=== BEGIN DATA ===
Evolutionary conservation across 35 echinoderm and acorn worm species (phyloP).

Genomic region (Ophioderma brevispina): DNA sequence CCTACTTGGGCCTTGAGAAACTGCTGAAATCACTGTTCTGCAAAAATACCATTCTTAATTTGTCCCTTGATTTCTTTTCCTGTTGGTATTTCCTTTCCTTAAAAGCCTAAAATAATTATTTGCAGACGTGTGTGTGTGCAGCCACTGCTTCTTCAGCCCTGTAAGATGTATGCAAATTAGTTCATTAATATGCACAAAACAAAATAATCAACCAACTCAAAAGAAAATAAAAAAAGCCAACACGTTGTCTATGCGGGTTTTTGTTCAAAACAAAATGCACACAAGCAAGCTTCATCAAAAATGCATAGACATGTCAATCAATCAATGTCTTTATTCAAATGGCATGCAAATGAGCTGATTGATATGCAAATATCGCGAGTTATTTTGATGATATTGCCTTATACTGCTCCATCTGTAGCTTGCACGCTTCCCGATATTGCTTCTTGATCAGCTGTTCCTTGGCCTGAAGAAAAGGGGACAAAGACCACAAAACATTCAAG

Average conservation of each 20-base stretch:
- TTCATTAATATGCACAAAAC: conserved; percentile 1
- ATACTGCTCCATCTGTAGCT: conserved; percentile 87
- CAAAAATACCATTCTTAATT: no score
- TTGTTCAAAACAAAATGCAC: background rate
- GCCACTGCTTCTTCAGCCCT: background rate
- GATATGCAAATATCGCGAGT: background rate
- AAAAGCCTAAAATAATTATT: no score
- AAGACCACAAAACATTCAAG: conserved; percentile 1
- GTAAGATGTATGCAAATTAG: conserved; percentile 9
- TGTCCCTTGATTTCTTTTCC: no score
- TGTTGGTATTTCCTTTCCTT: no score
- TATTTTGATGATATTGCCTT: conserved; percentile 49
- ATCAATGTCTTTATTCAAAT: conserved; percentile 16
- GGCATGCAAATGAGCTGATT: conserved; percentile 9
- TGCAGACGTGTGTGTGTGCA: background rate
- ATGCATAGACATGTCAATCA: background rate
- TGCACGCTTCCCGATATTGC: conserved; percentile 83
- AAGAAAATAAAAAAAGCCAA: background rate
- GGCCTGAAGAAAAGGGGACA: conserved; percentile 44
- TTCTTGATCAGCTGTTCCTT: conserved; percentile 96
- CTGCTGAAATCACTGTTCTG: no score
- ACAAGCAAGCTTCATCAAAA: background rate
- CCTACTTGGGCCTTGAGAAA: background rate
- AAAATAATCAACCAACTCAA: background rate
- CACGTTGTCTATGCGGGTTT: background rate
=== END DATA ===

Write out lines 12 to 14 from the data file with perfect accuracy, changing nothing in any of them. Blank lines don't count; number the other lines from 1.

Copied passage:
- GTAAGATGTATGCAAATTAG: conserved; percentile 9
- TGTCCCTTGATTTCTTTTCC: no score
- TGTTGGTATTTCCTTTCCTT: no score